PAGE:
To summarize, the research questions will focus on how well current assessment strategies within the distance writing program 1) evaluate students’ skills in interdisciplinary writing; 2) support the development of academic community through collaborative writing activities and the ability to evaluate those activities; 3) and provide a viable method of programmatic assessment, which currently does not exist.

Methods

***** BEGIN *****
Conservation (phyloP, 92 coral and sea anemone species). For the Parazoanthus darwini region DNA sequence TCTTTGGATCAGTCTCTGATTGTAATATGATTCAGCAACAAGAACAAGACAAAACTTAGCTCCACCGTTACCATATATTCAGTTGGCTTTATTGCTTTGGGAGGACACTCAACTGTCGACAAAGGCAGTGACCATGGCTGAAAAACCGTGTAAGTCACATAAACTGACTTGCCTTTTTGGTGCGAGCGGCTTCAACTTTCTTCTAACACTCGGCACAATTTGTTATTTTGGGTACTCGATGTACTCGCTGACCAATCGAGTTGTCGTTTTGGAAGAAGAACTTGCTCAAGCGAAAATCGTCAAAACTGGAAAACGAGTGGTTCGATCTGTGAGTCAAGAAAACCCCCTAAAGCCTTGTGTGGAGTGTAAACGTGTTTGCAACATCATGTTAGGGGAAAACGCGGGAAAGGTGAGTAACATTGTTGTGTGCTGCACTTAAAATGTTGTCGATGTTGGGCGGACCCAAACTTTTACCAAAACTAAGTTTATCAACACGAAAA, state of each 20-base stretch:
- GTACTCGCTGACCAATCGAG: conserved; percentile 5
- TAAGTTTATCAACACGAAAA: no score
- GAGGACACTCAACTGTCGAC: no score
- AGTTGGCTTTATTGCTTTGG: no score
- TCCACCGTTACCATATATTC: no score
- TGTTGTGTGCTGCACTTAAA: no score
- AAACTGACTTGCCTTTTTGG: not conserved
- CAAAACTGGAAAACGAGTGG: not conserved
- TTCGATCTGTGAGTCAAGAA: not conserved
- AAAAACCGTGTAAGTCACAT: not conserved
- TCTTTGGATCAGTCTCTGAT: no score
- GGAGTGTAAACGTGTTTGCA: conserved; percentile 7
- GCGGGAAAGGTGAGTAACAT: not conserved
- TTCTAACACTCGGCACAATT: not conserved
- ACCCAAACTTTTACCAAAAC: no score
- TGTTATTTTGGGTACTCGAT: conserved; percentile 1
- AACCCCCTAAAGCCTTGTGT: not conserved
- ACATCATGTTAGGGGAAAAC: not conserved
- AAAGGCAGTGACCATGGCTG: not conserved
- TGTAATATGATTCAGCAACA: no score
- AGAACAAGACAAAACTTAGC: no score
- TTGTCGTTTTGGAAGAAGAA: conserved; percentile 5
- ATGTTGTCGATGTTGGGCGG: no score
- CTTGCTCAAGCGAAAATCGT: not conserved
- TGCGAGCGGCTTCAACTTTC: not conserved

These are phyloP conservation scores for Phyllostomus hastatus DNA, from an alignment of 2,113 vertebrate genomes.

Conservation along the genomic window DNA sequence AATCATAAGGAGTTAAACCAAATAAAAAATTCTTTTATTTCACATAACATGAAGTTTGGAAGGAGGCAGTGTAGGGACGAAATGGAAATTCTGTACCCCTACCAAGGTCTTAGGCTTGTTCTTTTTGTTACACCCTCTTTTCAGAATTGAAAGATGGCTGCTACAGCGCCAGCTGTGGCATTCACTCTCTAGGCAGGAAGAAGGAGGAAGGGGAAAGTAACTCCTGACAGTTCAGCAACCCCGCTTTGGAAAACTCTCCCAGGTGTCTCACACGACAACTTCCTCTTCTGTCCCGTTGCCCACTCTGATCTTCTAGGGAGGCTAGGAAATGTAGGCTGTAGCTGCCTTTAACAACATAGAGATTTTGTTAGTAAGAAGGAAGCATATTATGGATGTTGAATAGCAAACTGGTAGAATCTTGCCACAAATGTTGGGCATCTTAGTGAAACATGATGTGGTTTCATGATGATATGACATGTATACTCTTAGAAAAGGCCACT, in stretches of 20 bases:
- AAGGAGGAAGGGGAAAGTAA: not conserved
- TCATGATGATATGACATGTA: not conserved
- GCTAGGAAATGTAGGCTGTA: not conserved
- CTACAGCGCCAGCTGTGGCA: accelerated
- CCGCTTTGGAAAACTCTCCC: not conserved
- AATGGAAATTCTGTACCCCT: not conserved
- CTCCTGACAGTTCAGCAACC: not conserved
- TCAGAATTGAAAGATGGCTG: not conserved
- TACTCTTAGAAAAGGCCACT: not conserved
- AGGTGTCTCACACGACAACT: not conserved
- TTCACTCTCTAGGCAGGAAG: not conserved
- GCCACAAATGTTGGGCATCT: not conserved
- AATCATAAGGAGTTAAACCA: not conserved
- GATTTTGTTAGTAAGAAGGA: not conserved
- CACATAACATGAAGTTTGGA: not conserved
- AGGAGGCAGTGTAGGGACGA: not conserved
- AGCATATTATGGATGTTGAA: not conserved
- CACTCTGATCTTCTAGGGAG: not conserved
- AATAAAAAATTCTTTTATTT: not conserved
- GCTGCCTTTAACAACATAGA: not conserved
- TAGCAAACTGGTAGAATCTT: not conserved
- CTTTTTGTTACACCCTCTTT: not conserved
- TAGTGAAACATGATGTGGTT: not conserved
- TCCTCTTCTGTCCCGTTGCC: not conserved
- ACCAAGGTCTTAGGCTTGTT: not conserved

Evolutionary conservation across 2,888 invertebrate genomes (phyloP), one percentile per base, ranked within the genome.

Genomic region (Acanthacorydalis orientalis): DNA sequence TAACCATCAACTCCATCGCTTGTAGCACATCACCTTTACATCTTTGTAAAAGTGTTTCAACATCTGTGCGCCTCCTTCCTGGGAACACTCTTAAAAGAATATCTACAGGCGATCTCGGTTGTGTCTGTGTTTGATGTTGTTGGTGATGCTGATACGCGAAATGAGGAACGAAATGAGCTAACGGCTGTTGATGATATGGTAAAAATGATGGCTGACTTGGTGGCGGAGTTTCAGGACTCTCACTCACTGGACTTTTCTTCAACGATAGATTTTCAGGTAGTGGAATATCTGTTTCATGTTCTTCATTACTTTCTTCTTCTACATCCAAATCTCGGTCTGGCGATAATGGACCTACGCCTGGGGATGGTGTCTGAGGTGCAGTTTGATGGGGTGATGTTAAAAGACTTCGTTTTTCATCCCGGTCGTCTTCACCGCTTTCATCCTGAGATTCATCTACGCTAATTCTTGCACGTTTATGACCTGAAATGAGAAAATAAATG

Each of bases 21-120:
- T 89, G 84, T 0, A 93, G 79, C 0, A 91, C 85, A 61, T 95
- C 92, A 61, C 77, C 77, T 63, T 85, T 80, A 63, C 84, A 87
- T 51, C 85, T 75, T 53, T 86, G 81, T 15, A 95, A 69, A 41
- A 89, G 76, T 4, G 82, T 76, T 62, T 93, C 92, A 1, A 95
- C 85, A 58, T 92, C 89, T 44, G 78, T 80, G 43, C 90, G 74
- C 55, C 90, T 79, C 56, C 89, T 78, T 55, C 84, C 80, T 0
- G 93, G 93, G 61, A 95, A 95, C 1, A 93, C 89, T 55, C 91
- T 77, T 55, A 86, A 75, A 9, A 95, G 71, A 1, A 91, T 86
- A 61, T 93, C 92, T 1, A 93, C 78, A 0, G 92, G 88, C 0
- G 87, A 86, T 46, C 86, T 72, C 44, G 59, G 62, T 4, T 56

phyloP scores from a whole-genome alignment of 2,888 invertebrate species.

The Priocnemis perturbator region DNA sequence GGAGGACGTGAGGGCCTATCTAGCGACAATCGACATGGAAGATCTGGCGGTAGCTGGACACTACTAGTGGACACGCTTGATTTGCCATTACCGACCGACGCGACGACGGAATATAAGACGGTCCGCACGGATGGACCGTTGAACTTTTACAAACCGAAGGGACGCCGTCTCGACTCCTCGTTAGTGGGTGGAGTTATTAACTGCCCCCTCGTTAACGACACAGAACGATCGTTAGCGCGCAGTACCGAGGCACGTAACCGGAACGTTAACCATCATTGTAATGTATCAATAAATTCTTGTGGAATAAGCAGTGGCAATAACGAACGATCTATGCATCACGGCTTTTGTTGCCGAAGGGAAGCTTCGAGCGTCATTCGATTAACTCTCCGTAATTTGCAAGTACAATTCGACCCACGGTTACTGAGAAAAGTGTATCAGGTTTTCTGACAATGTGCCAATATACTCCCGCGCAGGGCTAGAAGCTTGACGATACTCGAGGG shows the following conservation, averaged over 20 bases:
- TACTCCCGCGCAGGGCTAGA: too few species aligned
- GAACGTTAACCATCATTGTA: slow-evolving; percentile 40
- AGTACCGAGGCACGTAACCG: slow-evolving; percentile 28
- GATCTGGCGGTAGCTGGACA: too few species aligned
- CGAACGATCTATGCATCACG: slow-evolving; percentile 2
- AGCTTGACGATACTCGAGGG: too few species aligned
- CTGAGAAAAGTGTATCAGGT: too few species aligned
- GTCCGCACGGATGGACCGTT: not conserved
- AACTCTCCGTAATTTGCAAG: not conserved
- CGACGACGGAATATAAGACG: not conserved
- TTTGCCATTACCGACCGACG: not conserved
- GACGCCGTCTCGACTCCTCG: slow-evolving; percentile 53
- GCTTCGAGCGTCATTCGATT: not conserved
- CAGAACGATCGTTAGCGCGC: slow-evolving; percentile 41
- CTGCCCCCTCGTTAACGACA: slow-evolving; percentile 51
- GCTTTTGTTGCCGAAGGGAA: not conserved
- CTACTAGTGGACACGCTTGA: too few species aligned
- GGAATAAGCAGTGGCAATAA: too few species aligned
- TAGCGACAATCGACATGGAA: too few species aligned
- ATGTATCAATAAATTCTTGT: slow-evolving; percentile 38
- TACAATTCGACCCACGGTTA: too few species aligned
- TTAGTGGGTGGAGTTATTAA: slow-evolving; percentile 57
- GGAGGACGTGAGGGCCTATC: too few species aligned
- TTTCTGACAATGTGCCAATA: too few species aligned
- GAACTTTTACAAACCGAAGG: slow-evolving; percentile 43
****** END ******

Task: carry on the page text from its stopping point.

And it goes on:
Working within the scope of the above principles to design a usable distance program assessment method, Kim et. al. (2008) constructed several assessment categories for analyzing online program courses. They begin by identifying the percentage of formative and summative assessments in a program’s courses. Summative assessment, in the form of traditional tests, quizzes, and exams, are less efficient in the distance classroom. The lack of constructive feedback on student progress makes it difficult for students to see their learning task from a different perspective and difficult for teachers to identify the unique learning needs of each student (Kim et al., 2008). In contrast, formative assessment takes place during and throughout the learning process, providing necessary feedback to the learner and important communication between the teacher and student. Huot (2002) described the goals of such teacher-student communication in formative responses:  “We must help her set the rhetorical and linguistic targets that will best suit her purpose in writing and then we have to help her evaluate how well she has met such targets, using this evaluation to help her reach additional targets and set new ones” (p. 69). To motivate students and enhance their immersion into the discourse community, teachers must communicate with students using the language of the discipline. Proper, timely feedback to student writers becomes central to the learning process in the distance classroom. Studies that compared traditional classroom feedback to distance classroom feedback found the latter to be more effective and strategic than the former (Meyen et al., 2002; Kim et al., 2008). This suggests that assignments that allow response, either from peers or teachers, may be preferable to distance learning than summative methods such as quizzes and exams.